With the launch of the new Educational Quality Framework (EQF) and associated policies and procedures, over the coming months we will be highlighting an aspect of the EQF in more detail. This month we look at Topic Development and Improvement.
Are you a topic coordinator? Have you inherited a topic which needs improving? Do the learning outcomes of your topic need to be updated, perhaps in response to changing industry standards or community needs? Or do you just have a great idea for a new topic and want to know how it could be made a reality? If this sounds like you, read on.
The Educational Quality Framework encompasses policies and procedures that support and enable the development and approval of quality curriculum, including the establishment of new topics and improvement to existing ones. The first thing to bear in mind when wanting to change – or create – a topic is that there are steps involved. In Communicating Quality Part 3 we explained the rationale behind this. In a university, topics are interconnected cogs in the machinery of learning. They do not stand alone as separate entities. Even within an increasingly disaggregated learning environment, topics serve little purpose unless connected to some greater whole. When proposing changes to a topic or creating a new topic, it is therefore vital that the expected learning outcomes – what students will be expected to be able know or do to upon completion of the topic – are appropriate for the topic, suitably assessed and contribute to the course(s) in which it will be offered. That is a lot to consider, particularly for a new topic coordinator, which is why Academic Developers are part of the topic design process.
Under the EQF, different levels of approval apply depending on the intended action. This is not to create an obstacle of unnecessary hoops, but to ensure that necessary consideration is given to the impact of the action. Consider the following fictitious examples:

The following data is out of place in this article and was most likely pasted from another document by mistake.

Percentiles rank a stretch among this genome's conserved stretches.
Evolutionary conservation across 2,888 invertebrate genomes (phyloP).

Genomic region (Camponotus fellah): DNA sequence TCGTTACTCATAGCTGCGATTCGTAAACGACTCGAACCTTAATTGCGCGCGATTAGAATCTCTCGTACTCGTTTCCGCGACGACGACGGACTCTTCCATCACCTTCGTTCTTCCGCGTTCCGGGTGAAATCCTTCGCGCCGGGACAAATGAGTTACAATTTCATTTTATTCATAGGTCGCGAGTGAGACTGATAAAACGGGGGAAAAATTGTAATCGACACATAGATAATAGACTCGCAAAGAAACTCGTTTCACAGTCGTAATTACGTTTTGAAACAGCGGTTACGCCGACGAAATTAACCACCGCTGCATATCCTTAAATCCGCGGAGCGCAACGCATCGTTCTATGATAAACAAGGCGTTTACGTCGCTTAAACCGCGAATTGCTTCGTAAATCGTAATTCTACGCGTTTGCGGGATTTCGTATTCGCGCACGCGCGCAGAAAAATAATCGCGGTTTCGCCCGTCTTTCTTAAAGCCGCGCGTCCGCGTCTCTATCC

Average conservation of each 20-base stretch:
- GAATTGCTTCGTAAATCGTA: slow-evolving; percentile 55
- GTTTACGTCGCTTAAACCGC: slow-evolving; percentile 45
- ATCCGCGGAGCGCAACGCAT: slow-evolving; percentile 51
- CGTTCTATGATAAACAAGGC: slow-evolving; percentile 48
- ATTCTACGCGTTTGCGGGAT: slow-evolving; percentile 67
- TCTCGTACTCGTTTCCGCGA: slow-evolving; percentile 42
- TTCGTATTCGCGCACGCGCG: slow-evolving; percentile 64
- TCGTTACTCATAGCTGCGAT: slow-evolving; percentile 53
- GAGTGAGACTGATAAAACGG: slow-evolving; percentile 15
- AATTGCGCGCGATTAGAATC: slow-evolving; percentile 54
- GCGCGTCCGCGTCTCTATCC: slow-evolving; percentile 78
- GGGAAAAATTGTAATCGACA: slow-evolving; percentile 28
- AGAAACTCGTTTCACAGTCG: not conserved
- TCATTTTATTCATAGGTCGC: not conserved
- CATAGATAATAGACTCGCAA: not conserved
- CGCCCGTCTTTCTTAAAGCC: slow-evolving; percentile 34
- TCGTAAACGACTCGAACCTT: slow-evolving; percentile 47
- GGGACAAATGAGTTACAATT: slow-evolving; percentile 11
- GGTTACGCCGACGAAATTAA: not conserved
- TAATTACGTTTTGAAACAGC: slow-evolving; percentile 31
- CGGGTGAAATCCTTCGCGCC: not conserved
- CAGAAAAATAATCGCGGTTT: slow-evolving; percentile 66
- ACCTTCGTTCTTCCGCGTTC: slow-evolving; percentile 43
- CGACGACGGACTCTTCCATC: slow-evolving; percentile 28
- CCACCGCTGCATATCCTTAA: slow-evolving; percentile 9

Course X is a three year, undergraduate, industry accredited course with core topics across the three years of the program of study. For students to be admitted to practice upon graduation, the course must comply with occupation standards set by the national industry body. A review of the national standards concluded that accredited courses of study must now include a critical thinking core topic at third year and that critical thinking be a learning outcome of the course. At the institutional level, this means that a new topic will need to be created and the learning outcomes and program of study for the course updated. Under the EQF, this constitutes Level 3b approval. The academic proposer: seeks support from the Academic Developer in their college; consults with the Course Coordinator, Teaching Program Director and Dean (Education); and completes an EQ8 New Topic Proposal together with an EQ6 Change to Existing Course or Course Specialisation Proposal to reflect the changes required. Once the concept is approved by the Dean (Education), the formal proposal is considered and endorsed by the College Education Committee and approved at the institutional level by the Education Quality Committee.
Following an academic restructure and subsequent staff changes, Dr Smith was tasked with coordinating a large first-year topic with high student attrition, poorly articulated expected learning outcomes, disparaging Student Evaluations of Teaching feedback, and unpopular assessment methods including an exam worth 60% and online tests worth 40%. Initially overwhelmed by the task, Dr Smith’s first port of call was to contact the Academic Developer for her College. She then nominated her topic for Academic Calibration with the express purpose of receiving constructive advice from an external reviewer on how the topic could be better designed. The upshot of discussions with the Academic Developer and the recommendations received via Academic Calibration were that Dr Smith would change the topic title, educational aims, expected learning outcomes, topic description and assessment methods. Consulting the Course and topic approval website and relevant Easy guides, Dr Smith was able to determine that the level of approval required for these changes was Level 2 and the form needed would be the EQ9 Change (or Discontinue) Existing Topic Proposal.
These examples demonstrate that topic development and improvement is rarely straightforward. The EQF policies and procedures are designed to guide topic coordinators through the process, and together with curriculum design support from Academic Developers and the guides and templates provided on the Course and topic approval website, topic coordinators need not be daunted by the process.